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  1. #1
    Join Date
    Apr. 1, 2008
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    4,558

    Default What in dry food causes male cats to

    develop blockages? Is it simply lack of fluids? I just read the other thread on behavioral issues with a male cat. I have two female cats (for this very reason).

    Is it something in the processing? Is it an ingredient or lack of ingredient? If kept on wet food only, they don't block?



  2. #2
    Join Date
    Mar. 28, 2002
    Location
    East of Dog River
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    5,832

    Default

    I think a good part is lack of water. not all cats drink enough. I don't have the water problem with my cats, particularly the barn boys - I start filling that horse trough and they are all right in there lapping until they slosh. Even the house cats go through nearly a litre of water between the 4 of them, so I am sure they drink enough, despite one who plays in the dish....
    Founder of the Dyslexic Clique. Dyslexics of the world - UNTIE!!

    Member: Incredible Invisbles



  3. #3
    Join Date
    Jun. 15, 2007
    Location
    TX
    Posts
    1,151

    Default

    I read somewhere that early neutering is the problem. I think it's got to do with the urethra staying small. If they are mature when neutered, you rarely have the problem.



  4. #4
    Join Date
    Jul. 26, 2001
    Location
    Toronto, Canada.
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    6,367

    Default

    "Blocking" can be attributed to different reasons.

    1.) Mass, Calculi or sediment in the bladder causing an obstruction between the trigone, urethera and penis. Cat foods high in ash often create sludgy urine.

    2.) Conformation of urethera. Unlike females, it does narrow significantly and flex. Sometimes even normal urine sediments will get blocked in this area. This is not due to early neutering, rather just a conformation flaw in the male cat.

    3.) Cystitis/UTI - cat is not actually blocked, but painful to urinate.

    The idea of feeding wet is to ensure cat is well hydrated so they urinate frequently (ie. so any sediment in urine will be flushed out frequenty). Many cats on wet food are still prone to FLUTD due to some of the reasone mentioned above. Ideally, feeding wet and ensuring lots of fresh water is best for cats that have sludgy urine, as welll as an acid/base buffer.



  5. #5
    Join Date
    Apr. 1, 2008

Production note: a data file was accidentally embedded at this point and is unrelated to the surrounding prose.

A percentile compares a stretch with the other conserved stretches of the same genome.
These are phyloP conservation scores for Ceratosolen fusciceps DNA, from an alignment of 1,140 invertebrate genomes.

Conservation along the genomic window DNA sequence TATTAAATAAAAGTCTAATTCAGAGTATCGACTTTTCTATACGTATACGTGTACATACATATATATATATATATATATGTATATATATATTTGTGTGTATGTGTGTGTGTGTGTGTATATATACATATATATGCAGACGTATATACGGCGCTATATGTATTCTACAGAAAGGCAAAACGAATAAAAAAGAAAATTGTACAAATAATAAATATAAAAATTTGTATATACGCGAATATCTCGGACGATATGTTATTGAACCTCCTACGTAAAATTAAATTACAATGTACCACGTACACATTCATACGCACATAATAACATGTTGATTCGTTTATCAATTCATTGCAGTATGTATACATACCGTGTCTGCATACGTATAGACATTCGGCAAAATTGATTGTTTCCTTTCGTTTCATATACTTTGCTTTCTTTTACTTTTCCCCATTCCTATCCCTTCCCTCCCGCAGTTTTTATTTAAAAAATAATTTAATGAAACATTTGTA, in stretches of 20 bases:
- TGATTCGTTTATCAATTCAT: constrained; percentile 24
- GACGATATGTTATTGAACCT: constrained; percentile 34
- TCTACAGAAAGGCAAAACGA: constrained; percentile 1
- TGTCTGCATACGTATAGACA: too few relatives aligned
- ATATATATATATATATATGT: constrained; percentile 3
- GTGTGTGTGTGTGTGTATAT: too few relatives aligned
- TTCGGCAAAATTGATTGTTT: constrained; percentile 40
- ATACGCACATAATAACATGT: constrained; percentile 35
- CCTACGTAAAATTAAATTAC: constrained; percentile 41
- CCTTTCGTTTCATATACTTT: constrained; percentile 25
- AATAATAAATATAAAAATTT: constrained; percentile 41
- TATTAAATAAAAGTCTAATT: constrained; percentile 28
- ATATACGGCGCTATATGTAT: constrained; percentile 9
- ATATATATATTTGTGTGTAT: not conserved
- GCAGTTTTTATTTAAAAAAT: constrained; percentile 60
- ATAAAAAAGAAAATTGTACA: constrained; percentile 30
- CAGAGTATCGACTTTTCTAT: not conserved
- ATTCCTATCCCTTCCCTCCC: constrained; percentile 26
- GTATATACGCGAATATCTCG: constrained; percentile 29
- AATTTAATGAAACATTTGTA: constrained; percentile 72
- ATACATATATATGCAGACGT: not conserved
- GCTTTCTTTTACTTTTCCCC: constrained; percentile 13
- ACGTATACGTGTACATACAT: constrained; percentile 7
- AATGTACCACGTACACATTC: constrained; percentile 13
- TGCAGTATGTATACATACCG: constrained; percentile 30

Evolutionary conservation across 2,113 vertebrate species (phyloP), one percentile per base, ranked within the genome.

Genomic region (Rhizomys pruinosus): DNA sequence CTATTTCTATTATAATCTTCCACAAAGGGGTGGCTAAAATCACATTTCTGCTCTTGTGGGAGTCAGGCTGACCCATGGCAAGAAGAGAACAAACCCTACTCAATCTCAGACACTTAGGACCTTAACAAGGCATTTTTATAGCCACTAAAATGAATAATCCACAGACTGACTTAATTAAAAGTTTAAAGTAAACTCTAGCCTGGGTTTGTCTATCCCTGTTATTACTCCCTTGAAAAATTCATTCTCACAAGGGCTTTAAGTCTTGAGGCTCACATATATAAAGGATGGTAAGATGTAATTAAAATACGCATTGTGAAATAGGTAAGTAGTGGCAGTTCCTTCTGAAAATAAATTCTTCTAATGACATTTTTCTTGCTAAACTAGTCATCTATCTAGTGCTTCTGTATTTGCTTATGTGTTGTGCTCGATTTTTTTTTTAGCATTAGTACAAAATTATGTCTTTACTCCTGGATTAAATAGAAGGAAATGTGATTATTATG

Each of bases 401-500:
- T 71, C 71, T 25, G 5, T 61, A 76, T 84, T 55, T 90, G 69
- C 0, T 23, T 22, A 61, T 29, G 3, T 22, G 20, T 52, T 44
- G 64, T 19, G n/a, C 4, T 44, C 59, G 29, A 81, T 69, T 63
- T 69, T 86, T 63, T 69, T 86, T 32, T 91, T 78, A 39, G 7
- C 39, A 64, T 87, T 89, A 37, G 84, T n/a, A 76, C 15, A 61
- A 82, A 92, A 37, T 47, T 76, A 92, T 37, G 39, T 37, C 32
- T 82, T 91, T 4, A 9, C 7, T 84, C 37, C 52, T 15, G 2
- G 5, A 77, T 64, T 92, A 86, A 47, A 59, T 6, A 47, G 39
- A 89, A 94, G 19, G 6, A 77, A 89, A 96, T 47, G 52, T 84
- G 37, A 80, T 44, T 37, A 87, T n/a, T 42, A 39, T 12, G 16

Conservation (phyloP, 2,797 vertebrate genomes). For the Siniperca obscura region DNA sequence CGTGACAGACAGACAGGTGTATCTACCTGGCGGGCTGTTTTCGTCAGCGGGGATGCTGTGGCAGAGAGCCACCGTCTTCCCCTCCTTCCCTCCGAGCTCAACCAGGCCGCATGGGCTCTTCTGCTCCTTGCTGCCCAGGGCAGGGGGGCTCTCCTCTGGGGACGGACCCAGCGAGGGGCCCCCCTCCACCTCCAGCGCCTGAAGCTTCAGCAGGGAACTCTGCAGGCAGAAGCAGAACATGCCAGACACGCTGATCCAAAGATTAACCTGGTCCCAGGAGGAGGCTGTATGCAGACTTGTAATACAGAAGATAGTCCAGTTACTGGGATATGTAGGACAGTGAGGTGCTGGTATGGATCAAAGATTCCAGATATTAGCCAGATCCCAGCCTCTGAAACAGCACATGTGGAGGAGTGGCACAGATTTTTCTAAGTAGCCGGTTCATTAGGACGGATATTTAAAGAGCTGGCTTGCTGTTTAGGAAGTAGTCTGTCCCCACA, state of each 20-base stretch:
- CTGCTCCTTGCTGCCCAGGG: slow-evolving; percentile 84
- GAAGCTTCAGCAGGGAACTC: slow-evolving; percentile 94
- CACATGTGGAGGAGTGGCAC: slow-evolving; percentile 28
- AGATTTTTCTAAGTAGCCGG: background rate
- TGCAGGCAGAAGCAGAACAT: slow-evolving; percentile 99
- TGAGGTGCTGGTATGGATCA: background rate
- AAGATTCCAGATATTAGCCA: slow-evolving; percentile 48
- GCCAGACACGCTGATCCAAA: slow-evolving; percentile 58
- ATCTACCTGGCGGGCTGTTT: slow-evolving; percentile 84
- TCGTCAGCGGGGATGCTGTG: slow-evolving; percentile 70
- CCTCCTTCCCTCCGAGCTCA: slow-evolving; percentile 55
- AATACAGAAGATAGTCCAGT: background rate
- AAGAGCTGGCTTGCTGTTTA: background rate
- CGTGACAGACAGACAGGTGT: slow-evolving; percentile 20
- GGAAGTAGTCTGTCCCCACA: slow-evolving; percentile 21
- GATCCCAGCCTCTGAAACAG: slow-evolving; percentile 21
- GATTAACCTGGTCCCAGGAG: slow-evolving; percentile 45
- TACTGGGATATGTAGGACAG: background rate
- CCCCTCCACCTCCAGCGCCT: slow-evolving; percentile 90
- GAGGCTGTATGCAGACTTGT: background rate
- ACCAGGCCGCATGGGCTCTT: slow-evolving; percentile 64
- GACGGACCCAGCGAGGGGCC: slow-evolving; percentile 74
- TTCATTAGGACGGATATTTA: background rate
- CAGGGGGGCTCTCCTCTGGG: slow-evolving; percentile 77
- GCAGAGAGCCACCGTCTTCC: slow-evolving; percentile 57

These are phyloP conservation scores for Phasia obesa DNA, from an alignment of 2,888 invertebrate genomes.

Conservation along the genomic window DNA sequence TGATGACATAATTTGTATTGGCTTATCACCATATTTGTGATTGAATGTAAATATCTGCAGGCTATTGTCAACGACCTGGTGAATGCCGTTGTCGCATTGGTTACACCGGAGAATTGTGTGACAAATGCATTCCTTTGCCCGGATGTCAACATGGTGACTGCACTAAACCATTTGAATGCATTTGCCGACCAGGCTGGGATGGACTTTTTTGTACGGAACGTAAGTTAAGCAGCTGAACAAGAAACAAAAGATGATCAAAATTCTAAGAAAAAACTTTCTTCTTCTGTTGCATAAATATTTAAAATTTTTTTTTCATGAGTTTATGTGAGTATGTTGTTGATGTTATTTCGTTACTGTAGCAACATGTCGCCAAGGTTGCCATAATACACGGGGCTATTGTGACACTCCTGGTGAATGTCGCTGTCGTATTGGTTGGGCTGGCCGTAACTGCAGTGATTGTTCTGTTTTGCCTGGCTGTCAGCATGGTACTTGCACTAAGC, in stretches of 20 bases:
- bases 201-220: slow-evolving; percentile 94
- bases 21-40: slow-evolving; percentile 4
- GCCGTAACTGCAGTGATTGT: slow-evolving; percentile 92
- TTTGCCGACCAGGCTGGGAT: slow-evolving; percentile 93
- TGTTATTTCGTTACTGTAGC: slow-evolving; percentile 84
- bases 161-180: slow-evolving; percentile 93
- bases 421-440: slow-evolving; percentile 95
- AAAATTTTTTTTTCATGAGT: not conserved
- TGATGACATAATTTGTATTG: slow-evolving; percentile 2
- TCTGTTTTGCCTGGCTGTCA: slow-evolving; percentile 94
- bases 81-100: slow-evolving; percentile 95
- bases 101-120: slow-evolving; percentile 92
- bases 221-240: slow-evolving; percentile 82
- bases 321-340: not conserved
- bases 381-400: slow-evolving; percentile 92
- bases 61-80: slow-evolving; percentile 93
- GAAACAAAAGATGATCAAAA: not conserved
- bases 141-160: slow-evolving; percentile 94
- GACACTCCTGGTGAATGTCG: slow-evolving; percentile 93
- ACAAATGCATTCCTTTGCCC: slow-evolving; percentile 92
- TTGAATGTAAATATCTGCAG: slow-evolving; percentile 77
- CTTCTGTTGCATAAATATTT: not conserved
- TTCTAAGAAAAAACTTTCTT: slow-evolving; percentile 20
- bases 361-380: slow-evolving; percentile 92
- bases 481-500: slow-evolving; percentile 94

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    4,558

    Default

    Quote Originally Posted by SquishTheBunny View Post
    "Blocking" can be attributed to different reasons.

    1.) Mass, Calculi or sediment in the bladder causing an obstruction between the trigone, urethera and penis. Cat foods high in ash often create sludgy urine.

    2.) Conformation of urethera. Unlike females, it does narrow significantly and flex. Sometimes even normal urine sediments will get blocked in this area. This is not due to early neutering, rather just a conformation flaw in the male cat.

    3.) Cystitis/UTI - cat is not actually blocked, but painful to urinate.

    The idea of feeding wet is to ensure cat is well hydrated so they urinate frequently (ie. so any sediment in urine will be flushed out frequenty). Many cats on wet food are still prone to FLUTD due to some of the reasone mentioned above. Ideally, feeding wet and ensuring lots of fresh water is best for cats that have sludgy urine, as welll as an acid/base buffer.
    thank you! I keep looking at the little boy kitteh(s) at the barn and thinking how much I like them but have been hesitant to even *think* of bringing one home. Guess I'll just stick to the 2 girls I've got now.



  6. #6
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    Apr. 1, 2008
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    Default

    one more question....once blocked, always more likely to get blocked?



  7. #7
    Join Date
    Feb. 11, 2011
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    1,395

    Default

    Quote Originally Posted by threedogpack View Post
    one more question....once blocked, always more likely to get blocked?
    That depends. If the blockage is due to consumption of a poor diet (basically the high ash cat foods) and that diet is not remedied then yes they are likely to block again. If due to a narrow urethera again they are likey to block again. If due to low water consumption and water intake is not increased by some means then yes yet again
    .
    Problems tend too come in multiples causes...meaning so many cats block due to a combination of the above. So the lesson is if a kitty blocks once you change the diet and encourage water intake. Or the past repeats.

    I had a friend whose cat blocked badly once. She knew he was bad about drinking. Her solution was a little spagetti sauce (Prego Traditional seems the cats preference). He loves it and then will go take a nice little drink. No more blockages since.



  8. #8
    Join Date
    Sep. 5, 2005
    Location
    Mass.
    Posts
    6,695

    Default

    In canned foods, you want the lowest possible "ash" content, whatever that is. I don't know about what ingredients in dry food to avoid.
    I realize that I'm generalizing here, but as is often the case when I generalize, I don't care. ~ Dave Barry



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